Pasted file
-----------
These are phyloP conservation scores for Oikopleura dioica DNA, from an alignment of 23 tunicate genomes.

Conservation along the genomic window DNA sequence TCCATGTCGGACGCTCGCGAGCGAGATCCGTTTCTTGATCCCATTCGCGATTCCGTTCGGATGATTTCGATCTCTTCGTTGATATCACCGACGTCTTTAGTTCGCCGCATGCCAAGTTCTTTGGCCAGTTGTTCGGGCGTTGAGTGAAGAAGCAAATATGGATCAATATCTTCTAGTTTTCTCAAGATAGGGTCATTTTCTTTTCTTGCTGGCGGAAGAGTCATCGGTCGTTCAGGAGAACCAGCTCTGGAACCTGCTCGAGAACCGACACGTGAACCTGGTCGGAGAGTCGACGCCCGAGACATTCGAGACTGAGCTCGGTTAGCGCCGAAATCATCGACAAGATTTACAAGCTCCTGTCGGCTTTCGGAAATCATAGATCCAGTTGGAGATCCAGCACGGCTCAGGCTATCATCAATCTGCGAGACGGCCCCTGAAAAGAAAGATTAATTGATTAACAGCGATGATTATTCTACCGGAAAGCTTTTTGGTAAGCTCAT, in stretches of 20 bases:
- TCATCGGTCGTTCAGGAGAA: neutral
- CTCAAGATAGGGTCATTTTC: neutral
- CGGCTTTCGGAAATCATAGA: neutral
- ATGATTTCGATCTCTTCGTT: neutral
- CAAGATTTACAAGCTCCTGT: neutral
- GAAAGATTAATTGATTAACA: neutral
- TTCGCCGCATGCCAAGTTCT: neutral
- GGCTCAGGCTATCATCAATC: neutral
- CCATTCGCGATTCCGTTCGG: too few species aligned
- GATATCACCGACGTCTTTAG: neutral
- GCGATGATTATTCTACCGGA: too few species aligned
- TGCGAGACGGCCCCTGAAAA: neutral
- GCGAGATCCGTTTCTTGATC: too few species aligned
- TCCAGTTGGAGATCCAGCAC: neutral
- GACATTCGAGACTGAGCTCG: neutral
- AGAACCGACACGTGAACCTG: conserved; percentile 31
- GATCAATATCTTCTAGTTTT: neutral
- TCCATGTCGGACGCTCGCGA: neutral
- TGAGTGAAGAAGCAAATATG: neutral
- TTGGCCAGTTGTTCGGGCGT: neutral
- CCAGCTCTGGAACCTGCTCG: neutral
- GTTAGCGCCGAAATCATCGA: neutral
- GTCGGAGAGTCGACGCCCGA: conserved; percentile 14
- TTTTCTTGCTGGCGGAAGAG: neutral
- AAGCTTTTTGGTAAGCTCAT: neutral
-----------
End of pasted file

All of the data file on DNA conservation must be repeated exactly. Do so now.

These are phyloP conservation scores for Oikopleura dioica DNA, from an alignment of 23 tunicate genomes.

Conservation along the genomic window DNA sequence TCCATGTCGGACGCTCGCGAGCGAGATCCGTTTCTTGATCCCATTCGCGATTCCGTTCGGATGATTTCGATCTCTTCGTTGATATCACCGACGTCTTTAGTTCGCCGCATGCCAAGTTCTTTGGCCAGTTGTTCGGGCGTTGAGTGAAGAAGCAAATATGGATCAATATCTTCTAGTTTTCTCAAGATAGGGTCATTTTCTTTTCTTGCTGGCGGAAGAGTCATCGGTCGTTCAGGAGAACCAGCTCTGGAACCTGCTCGAGAACCGACACGTGAACCTGGTCGGAGAGTCGACGCCCGAGACATTCGAGACTGAGCTCGGTTAGCGCCGAAATCATCGACAAGATTTACAAGCTCCTGTCGGCTTTCGGAAATCATAGATCCAGTTGGAGATCCAGCACGGCTCAGGCTATCATCAATCTGCGAGACGGCCCCTGAAAAGAAAGATTAATTGATTAACAGCGATGATTATTCTACCGGAAAGCTTTTTGGTAAGCTCAT, in stretches of 20 bases:
- TCATCGGTCGTTCAGGAGAA: neutral
- CTCAAGATAGGGTCATTTTC: neutral
- CGGCTTTCGGAAATCATAGA: neutral
- ATGATTTCGATCTCTTCGTT: neutral
- CAAGATTTACAAGCTCCTGT: neutral
- GAAAGATTAATTGATTAACA: neutral
- TTCGCCGCATGCCAAGTTCT: neutral
- GGCTCAGGCTATCATCAATC: neutral
- CCATTCGCGATTCCGTTCGG: too few species aligned
- GATATCACCGACGTCTTTAG: neutral
- GCGATGATTATTCTACCGGA: too few species aligned
- TGCGAGACGGCCCCTGAAAA: neutral
- GCGAGATCCGTTTCTTGATC: too few species aligned
- TCCAGTTGGAGATCCAGCAC: neutral
- GACATTCGAGACTGAGCTCG: neutral
- AGAACCGACACGTGAACCTG: conserved; percentile 31
- GATCAATATCTTCTAGTTTT: neutral
- TCCATGTCGGACGCTCGCGA: neutral
- TGAGTGAAGAAGCAAATATG: neutral
- TTGGCCAGTTGTTCGGGCGT: neutral
- CCAGCTCTGGAACCTGCTCG: neutral
- GTTAGCGCCGAAATCATCGA: neutral
- GTCGGAGAGTCGACGCCCGA: conserved; percentile 14
- TTTTCTTGCTGGCGGAAGAG: neutral
- AAGCTTTTTGGTAAGCTCAT: neutral